Pietro Antonio Magatti - inv. 3208

Titolo: 
Saint Carlo Borromeo
Numero di Inventario: 
3208
Tipologia: 
paintings
Collezione: 

Painting

Classe iconografica: 
Religious
Parole chiave soggetto: 
Saint Carlo Borromeo
Motivo attribuzione: 
bibliography
Autore, ambito, luogo di produzione: 
Pietro Antonio Magatti (1691-1767)
Ambito e luogo di produzione: 
Lombardia
Lombardy
Italy
Varese
Pubblicazione: 
Si
Periodo: 
1650
Datazione specifica: 
17th century, second half
Libri correlati: 
Data di Ingresso: 
1955
Acquisizione: 
Vincenzo Scotti
Tipo di acquisizione: 
donation
Tipo di collocazione: 
on display
Collocazione: 
Trivulzio Room

Pietro Antonio Magatti worked for most of his life in Varese, his native city, and in Lombardy. His work was strongly influenced by the great Lombard painters of the 17th century and this portrait clearly recalls the Fasting of Saint Carlo by Daniele Crespi (1598-1630), in the church of Santa Maria della Passione in Milan.
In Crespi’s work Saint Carlo is seated at a table in his cardinal’s robes reading a book as he consumes a frugal meal of bread and water. In front of him, a crucifix leans against another table. His fasting and wakes have made his skin ashen and ill-looking, though his face, in its composure and concentration, does not express much effort or suffering. Magatti was inspired by the position of Crespi’s Saint Carlo, who rests his head against a white kerchief: a detail invented by Crespi to describe physical tiredness contrasting with the saint’s indomitable will.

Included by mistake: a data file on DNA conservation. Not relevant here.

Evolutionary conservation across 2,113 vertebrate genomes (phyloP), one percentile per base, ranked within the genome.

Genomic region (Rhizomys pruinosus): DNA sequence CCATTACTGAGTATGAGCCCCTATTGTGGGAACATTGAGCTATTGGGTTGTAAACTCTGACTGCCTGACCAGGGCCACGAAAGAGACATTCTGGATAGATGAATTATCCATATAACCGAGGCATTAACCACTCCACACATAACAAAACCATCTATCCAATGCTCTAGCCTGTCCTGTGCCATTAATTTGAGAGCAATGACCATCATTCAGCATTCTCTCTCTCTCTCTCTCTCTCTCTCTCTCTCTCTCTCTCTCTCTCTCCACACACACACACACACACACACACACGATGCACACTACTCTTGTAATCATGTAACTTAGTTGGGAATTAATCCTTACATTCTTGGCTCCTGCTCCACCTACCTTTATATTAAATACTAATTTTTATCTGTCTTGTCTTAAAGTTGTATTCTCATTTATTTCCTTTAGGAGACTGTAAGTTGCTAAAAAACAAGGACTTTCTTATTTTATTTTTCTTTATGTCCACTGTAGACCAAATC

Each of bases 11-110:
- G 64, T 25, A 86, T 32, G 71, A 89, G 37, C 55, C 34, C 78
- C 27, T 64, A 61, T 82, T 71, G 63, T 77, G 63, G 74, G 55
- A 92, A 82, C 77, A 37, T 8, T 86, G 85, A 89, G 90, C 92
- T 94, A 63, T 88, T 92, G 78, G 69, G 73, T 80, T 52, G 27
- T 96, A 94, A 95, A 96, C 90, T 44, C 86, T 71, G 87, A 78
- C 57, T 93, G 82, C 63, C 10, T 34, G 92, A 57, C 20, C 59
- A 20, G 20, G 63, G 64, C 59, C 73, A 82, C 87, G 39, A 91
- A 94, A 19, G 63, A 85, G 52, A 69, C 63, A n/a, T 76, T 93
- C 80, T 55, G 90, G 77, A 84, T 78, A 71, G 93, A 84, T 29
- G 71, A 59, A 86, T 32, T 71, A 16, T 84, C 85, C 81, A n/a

Magatti depicts the bishop in the same position but from a much closer point of view and with very theatrical effects of light. On the table, in place of the book, there is a skull, the classic memento mori. His clothes are ample and vaporous with elegant lace at the sleeves. His skin has taken on a greenish hue; his face is so sunken one can almost see his skull below the skin; his bony hand in the foreground is charged with tension. There is no trace of the composure of Daniele Crespi’s saint; in Magatti’s work the saint is overwhelmed with violent emotion as he contemplates the crucifix that is not in the picture.
In line with the sensitivity of the new century Magatti’s lighter and softer brushstrokes succeed in providing a more worldly version with more pathos of the image of Saint Carlo.